Finally, this section covers the Active Directory changes and improvements that affect day-to-day operations. Fortunately, most of these features enable themselves automatically when your domain or forest is in the correct functional level. Even though you don't need to enable these features, it's good to know about them so that you can take advantage of them.

Active Directory Application Mode

Microsoft has been disappointed with the rate at which companies have adopted Active Directory. Actually, the problem has been the rate at which companies aren't adopting Active Directory and are instead remaining on Windows NT-based domains. This hesitation on the part of Microsoft users is understandable: Active Directory represent a massive change in the way domains are planned, implemented, and managed, and not every company is convinced of the value Active Directory offers.

Aside from sad faces at Microsoft stockholder meetings, Active Directory's slow adoption has had a major impact on Microsoft's other product divisions. Exchange 2000 Server, for example, has had the slowest and lowest adoption rate of any version of Exchange, due primarily, we suspect, to its reliance on Active Directory. Other Microsoft products, such as Internet Security and Acceleration Server, require Active Directory for advanced functionality and can operate only in a limited fashion without it. This growing reliance on Active Directory, coupled with Active Directory's slow acceptance, has created a general slowdown in product adoption throughout Microsoft.

Microsoft's answer is Active Directory Application Mode (AD/AM). Essentially, AD/AM is a nondomain version of Active Directory designed to support applications that require Active Directory. You can implement AD/AM on regular servers and use it within an NT-based domain or without a domain at all.

AD/AM is considered part of the Windows Server 2003 product, but it isn't delivered on the product CD. It's a separate piece of Windows you can obtain directly from Microsoft or one of its certified partners.

Updating Logon Times

A helpful new feature of Windows Server 2003 domains running in the Windows Server 2003 functional level is the last logon timestamp attribute. This attribute is present for all security principals in a domain and is replicated to all domain controllers in the domain. It is updated each time the security principal logs on and can be useful in conducting security audits for unused or rarely used user and computer accounts. You can query this attribute in Active Directory Users and Computers, as described earlier in this chapter, in the section "Saved Queries."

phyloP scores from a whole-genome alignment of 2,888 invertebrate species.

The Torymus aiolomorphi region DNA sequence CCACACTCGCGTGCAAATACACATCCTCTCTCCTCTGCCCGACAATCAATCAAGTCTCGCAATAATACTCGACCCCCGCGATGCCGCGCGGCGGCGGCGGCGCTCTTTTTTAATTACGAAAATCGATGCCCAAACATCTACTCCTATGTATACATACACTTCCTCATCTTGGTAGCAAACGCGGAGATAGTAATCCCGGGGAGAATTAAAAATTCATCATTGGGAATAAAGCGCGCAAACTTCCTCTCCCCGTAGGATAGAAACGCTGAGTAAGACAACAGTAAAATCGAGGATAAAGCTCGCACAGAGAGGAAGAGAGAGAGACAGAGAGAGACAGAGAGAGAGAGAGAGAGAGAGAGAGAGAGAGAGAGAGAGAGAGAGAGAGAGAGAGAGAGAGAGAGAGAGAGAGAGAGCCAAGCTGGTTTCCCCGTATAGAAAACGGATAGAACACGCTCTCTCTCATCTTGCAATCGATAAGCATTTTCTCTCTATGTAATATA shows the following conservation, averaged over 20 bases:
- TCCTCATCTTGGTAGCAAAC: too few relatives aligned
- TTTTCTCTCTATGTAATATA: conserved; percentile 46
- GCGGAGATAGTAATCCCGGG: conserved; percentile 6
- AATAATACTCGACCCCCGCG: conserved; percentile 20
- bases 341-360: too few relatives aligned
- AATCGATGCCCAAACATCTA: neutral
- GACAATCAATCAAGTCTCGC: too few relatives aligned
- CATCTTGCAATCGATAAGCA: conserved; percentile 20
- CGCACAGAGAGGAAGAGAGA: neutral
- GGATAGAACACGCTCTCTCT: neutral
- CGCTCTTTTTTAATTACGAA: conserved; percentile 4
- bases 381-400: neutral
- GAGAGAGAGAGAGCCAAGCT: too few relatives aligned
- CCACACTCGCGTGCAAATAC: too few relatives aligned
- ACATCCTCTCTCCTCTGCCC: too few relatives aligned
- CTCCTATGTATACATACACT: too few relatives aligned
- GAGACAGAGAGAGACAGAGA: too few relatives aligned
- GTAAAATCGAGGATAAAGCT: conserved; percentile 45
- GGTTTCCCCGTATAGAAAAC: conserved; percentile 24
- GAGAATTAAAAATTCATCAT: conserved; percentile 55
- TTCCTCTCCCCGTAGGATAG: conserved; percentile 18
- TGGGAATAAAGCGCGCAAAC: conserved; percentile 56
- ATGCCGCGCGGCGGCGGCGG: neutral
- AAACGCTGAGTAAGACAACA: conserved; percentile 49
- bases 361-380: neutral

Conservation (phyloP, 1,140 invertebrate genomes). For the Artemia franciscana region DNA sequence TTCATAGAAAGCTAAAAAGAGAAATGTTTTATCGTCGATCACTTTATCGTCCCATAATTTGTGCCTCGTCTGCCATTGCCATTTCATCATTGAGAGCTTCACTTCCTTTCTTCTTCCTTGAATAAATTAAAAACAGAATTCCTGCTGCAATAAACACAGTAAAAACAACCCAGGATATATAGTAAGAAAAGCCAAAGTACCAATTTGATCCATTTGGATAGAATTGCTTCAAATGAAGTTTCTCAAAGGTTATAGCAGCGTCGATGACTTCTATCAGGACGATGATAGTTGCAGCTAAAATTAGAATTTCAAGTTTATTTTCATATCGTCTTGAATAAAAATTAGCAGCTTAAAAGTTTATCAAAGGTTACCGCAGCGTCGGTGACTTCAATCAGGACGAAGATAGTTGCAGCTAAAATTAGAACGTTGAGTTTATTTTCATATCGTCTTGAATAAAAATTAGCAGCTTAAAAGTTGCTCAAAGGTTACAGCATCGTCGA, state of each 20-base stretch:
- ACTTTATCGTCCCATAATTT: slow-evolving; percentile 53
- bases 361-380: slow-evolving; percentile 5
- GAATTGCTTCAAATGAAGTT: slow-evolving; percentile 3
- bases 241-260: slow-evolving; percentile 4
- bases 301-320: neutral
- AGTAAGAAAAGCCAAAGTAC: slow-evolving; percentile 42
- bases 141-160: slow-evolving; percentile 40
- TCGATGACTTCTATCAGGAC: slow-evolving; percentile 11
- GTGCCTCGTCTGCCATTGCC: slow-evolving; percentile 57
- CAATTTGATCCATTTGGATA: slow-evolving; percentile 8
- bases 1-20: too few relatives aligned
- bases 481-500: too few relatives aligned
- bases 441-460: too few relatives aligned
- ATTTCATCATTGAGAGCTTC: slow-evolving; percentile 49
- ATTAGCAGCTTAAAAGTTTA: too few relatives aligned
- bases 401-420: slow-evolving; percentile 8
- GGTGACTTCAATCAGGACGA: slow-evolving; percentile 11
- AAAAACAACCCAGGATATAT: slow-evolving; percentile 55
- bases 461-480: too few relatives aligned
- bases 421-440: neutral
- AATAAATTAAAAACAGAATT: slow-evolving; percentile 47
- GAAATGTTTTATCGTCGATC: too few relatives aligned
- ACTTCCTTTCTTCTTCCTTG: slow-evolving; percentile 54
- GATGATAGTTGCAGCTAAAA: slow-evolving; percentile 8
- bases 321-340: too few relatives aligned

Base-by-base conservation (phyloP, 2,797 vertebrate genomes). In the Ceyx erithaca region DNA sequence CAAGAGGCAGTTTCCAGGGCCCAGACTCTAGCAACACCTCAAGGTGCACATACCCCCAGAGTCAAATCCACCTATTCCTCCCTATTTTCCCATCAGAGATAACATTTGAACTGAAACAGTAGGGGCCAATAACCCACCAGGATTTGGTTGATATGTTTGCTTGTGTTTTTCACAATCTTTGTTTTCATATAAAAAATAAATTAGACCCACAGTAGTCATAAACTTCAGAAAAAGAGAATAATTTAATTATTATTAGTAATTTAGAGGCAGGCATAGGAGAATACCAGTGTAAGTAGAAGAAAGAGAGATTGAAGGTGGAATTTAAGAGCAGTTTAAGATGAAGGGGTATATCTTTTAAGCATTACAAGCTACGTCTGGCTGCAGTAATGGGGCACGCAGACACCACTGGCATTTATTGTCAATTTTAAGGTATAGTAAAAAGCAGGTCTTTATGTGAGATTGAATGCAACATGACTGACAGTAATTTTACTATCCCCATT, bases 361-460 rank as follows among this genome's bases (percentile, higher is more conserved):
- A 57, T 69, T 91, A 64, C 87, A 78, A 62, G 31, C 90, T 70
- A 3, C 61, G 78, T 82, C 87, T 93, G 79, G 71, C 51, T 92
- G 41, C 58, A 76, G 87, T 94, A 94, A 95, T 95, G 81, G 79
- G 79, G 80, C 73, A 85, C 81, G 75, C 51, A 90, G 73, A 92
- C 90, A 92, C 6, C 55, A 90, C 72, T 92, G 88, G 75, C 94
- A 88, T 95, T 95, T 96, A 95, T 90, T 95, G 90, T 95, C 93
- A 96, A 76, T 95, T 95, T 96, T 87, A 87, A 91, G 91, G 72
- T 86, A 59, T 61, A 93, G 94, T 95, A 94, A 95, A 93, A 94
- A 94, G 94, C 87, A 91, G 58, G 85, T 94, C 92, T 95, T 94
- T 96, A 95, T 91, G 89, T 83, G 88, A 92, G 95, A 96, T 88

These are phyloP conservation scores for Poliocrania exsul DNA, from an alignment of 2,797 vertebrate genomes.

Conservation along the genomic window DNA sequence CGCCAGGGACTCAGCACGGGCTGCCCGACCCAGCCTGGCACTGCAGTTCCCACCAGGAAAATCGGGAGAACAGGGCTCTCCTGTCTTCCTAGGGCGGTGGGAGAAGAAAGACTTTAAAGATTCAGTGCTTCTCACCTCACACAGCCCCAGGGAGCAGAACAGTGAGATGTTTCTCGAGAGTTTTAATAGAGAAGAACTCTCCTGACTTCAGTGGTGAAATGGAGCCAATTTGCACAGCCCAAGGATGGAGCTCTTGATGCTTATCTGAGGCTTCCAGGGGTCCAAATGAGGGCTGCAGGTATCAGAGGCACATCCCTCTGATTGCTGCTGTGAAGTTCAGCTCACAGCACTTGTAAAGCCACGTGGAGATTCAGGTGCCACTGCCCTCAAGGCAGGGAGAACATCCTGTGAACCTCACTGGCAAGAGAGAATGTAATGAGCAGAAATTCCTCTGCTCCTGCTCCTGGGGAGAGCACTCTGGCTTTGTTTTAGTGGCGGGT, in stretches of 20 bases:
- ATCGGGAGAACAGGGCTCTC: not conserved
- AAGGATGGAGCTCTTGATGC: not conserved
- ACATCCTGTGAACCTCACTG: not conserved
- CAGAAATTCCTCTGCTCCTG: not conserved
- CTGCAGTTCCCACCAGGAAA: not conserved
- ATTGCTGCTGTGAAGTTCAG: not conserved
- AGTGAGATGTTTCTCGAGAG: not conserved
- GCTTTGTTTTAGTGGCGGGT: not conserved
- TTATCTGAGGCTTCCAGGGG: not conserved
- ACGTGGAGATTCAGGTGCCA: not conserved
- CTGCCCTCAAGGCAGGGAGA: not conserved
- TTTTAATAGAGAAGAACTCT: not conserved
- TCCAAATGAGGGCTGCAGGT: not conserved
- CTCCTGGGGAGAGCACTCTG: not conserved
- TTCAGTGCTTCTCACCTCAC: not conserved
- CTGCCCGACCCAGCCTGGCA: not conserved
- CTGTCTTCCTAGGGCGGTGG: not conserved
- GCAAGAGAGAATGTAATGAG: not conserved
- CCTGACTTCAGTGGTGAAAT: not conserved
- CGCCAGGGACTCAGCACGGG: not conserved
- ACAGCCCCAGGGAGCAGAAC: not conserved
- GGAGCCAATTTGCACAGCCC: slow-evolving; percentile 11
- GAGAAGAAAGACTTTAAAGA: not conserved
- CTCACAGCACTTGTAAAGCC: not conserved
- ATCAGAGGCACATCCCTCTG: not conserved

Remote Office Logons

Windows 2000 domains have a significant weakness with respect to branch offices. Many organizations have deployed domain controllers to branch offices on the assumption that users would be able to log on to the local domain controller if the network connection between the branch office and the main office was unavailable. Unfortunately, these organizations didn't realize that Windows clients require a GC server to even find a domain controller. Without a GC at each branch office, the local domain controller can't be used for logging on when the network connection to the main office is unavailable.

An easy solution is to simply add a GC to each branch office. After all, any domain controller can be a GC. However, adding a GC simply to ensure logon capabilities is overkill, resulting in additional over-the-WAN network traffic.

Windows Server 2003 provides a better solution by supporting the capability of branch office clients to log on to a local domain controller even if a GC server isn't present. Organizations can now decommission GC servers located in remote offices, assured that their domain controllers will be capable of handling local logon traffic even if the WAN connection to the main office is unavailable.

Replication from Media

Whenever you build a new domain controller in a remote office, waiting for it to perform its first replication of Active Directory can be scary and time-consuming. WAN links don't offer the best bandwidth for whole-directory replication, but that's what a new domain controller requires.

Windows Server 2003 supports a new feature called replication from media. Essentially, you back up the domain database to a CD, tape drive, or some other removable media. You can then physically carry the media to the new remote domain controller running Windows Server 2003 and allow it to perform its first replication from that media. Subsequent replications include only changes and therefore are much smaller.

  • For more information on Windows Server 2003's new security features, see "What's New," p. 45.

  • For details on the new Group Policy user interface, see "Group Policy Management User Interface," p. 86.

  • For information on what's new and changed in Active Directory Group Policy, see "What's New," p. 81.

  • For a list of new Active Directory command-line utilities, see "New Command-Line Tools," p. 225.

  • For differences between 32-bit and 64-bit editions of Windows, see "Significant Differences," p. 259.